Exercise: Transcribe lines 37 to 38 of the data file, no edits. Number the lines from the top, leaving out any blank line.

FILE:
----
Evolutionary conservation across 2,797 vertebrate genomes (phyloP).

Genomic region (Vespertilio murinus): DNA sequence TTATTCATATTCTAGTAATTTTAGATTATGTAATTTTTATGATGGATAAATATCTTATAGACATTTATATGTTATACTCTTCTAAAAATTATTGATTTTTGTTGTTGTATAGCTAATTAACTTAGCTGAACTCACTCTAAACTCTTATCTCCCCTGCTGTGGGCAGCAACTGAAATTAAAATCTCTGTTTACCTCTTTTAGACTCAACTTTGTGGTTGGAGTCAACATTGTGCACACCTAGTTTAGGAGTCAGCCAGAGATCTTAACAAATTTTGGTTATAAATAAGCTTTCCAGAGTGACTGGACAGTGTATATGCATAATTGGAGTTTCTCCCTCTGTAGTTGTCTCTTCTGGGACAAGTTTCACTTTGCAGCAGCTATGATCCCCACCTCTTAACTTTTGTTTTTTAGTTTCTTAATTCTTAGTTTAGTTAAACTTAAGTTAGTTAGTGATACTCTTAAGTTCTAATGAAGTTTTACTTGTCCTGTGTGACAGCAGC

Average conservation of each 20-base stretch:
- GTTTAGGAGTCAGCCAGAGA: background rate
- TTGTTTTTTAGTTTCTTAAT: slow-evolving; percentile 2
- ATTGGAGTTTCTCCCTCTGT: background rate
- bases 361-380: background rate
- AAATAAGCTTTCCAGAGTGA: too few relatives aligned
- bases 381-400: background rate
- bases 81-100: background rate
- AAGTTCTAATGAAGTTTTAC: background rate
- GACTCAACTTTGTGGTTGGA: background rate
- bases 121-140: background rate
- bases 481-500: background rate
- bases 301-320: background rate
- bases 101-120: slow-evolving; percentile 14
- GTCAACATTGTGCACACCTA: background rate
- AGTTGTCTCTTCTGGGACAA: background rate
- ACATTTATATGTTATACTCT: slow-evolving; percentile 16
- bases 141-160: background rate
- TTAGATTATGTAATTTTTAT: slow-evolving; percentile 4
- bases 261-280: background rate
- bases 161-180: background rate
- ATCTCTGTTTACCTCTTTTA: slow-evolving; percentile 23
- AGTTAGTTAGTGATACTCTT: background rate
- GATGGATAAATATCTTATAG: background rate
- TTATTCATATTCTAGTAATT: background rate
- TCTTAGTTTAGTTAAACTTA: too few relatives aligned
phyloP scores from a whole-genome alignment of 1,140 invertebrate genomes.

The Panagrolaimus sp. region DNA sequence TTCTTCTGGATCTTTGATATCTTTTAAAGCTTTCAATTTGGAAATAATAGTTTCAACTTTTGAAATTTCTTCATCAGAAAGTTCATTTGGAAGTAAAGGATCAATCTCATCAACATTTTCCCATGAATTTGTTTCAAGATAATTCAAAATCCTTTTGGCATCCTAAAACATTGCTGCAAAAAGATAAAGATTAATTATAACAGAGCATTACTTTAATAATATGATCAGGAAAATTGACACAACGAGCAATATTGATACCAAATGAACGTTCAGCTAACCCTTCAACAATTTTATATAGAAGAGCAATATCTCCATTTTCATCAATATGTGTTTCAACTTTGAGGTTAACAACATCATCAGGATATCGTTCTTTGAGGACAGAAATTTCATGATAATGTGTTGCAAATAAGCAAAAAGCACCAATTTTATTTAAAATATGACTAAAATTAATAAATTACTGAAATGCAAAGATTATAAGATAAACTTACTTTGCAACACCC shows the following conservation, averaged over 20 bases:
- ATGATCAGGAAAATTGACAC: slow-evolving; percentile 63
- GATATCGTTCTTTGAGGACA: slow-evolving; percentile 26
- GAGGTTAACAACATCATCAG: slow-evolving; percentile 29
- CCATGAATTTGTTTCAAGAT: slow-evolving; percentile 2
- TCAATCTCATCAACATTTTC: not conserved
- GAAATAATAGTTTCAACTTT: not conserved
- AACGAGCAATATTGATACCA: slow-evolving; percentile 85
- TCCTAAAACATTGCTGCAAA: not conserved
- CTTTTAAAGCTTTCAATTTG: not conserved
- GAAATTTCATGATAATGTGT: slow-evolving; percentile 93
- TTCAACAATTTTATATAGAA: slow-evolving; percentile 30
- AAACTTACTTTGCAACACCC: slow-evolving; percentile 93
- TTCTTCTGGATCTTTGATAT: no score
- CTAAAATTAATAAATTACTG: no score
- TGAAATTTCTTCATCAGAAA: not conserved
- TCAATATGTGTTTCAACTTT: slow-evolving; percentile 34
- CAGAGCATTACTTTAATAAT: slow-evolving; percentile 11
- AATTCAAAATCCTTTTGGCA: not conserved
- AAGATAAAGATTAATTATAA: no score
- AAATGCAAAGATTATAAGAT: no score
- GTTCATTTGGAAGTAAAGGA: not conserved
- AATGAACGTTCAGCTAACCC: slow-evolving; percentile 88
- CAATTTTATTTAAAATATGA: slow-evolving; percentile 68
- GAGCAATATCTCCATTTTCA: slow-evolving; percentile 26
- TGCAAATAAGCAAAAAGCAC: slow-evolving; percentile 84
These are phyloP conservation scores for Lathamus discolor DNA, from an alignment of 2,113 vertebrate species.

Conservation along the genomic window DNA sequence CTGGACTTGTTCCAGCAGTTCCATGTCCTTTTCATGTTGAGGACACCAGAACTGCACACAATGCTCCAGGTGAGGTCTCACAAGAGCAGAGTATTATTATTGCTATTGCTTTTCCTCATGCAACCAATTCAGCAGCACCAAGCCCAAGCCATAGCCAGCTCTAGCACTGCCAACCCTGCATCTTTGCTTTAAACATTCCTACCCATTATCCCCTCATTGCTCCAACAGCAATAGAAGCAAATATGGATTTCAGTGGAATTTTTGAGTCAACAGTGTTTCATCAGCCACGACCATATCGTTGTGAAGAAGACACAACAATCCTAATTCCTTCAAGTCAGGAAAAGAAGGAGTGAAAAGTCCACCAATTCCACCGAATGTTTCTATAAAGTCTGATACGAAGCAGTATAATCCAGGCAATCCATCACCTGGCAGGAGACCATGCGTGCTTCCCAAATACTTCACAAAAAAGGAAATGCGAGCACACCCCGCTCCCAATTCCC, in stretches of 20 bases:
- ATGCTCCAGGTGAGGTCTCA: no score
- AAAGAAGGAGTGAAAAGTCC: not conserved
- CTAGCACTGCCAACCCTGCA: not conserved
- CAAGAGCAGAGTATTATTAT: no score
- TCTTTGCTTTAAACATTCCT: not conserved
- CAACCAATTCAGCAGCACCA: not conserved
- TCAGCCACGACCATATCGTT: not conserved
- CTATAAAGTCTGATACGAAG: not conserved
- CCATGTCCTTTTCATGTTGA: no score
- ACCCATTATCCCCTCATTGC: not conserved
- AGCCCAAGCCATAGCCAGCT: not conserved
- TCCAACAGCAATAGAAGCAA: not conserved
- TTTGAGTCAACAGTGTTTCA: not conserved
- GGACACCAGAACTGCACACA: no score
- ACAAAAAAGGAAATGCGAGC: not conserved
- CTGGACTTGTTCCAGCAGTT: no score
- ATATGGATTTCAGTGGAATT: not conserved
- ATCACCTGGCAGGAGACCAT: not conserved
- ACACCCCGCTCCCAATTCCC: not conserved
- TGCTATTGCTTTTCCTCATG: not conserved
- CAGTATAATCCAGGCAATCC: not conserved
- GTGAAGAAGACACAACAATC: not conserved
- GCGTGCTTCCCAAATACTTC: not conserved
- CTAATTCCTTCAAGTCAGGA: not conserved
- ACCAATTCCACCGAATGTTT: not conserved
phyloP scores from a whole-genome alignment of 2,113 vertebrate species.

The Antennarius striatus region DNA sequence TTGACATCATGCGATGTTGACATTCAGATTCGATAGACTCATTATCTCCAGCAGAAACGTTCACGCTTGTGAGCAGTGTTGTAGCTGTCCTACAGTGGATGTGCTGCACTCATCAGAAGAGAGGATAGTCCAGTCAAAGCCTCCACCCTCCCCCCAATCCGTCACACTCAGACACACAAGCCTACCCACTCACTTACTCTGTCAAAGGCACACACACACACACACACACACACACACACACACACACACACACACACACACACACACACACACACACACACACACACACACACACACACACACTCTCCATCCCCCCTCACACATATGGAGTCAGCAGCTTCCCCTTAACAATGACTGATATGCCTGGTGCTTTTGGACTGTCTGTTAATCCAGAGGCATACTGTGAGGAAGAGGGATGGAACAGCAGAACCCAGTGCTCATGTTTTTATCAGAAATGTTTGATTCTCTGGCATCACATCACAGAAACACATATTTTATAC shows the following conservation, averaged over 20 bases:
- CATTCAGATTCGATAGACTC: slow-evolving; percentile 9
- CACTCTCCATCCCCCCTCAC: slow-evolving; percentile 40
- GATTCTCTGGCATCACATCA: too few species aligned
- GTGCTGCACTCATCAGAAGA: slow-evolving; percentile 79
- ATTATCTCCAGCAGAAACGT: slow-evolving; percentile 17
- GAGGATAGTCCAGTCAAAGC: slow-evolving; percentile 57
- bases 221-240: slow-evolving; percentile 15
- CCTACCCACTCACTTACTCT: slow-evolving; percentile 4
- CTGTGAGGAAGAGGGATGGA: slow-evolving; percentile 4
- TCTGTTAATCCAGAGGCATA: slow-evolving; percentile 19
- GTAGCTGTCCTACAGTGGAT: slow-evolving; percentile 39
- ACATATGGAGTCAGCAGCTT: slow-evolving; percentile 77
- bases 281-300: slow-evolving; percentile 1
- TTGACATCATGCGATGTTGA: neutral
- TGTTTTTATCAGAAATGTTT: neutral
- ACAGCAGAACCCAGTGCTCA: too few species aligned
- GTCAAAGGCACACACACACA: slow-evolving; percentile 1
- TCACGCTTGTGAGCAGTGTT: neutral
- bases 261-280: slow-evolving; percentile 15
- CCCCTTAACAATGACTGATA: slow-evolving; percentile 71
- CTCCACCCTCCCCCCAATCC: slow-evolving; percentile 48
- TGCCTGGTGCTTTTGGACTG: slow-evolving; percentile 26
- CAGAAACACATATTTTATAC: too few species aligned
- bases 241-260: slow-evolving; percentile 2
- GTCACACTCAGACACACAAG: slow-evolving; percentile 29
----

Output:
- AACGAGCAATATTGATACCA: slow-evolving; percentile 85
- TCCTAAAACATTGCTGCAAA: not conserved